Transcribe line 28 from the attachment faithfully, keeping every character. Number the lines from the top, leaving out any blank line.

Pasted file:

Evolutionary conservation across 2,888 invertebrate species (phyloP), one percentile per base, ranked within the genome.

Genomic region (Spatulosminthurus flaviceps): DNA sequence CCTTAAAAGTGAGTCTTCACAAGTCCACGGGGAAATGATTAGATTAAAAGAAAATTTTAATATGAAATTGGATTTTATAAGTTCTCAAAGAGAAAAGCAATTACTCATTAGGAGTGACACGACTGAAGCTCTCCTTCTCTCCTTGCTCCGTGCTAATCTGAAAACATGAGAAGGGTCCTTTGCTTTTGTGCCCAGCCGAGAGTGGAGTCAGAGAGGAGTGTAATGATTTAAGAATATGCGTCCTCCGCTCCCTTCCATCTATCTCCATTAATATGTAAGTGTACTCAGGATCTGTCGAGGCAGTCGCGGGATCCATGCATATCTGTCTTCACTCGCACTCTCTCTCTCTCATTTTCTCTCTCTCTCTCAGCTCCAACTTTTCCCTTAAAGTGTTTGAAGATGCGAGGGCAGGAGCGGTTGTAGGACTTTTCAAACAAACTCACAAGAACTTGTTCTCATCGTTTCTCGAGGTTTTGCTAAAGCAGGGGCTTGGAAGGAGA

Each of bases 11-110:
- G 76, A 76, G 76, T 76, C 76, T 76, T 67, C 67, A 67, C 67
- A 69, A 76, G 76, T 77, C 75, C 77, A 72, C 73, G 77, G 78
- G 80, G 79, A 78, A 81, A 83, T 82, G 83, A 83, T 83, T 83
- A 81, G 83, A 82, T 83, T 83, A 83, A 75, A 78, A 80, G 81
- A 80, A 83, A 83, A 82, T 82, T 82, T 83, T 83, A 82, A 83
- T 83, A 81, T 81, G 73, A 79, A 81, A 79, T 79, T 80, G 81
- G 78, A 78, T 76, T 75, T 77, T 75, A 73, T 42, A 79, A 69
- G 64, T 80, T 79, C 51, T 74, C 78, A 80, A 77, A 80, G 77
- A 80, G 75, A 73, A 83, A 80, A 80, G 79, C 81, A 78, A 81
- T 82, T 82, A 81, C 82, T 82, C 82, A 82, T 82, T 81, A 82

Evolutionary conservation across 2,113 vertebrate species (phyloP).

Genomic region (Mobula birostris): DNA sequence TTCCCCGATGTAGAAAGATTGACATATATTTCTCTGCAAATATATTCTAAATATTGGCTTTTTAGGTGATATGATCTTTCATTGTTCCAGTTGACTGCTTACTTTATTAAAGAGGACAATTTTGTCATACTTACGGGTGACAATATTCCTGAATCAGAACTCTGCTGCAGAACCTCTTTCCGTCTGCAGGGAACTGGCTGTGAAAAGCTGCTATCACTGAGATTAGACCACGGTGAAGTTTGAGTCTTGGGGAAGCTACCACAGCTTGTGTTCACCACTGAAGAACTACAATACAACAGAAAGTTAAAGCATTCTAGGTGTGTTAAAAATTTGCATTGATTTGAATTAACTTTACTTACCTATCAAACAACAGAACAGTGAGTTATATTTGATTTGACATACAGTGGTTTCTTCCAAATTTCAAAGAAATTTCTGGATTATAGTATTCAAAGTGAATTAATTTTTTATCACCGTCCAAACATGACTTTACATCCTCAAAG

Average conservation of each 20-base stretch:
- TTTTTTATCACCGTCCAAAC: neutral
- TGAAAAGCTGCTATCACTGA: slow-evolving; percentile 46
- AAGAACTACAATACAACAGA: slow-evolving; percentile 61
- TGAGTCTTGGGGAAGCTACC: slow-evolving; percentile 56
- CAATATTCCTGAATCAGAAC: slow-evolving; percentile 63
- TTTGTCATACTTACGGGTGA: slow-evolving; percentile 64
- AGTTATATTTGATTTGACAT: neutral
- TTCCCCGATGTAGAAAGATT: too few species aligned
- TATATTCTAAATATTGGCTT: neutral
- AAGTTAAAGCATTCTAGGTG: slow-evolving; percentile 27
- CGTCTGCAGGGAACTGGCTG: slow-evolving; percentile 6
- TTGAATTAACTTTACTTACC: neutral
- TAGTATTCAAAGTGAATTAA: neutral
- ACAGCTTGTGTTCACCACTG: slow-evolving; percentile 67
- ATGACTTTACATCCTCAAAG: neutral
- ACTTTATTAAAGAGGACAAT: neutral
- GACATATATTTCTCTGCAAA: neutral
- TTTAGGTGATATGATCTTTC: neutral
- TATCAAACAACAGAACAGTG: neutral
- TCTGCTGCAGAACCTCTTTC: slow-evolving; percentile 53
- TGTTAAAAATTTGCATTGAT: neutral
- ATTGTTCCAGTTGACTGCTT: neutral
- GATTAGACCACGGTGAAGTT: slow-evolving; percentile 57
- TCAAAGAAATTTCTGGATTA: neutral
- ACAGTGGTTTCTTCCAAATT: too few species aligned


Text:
- TTGAATTAACTTTACTTACC: neutral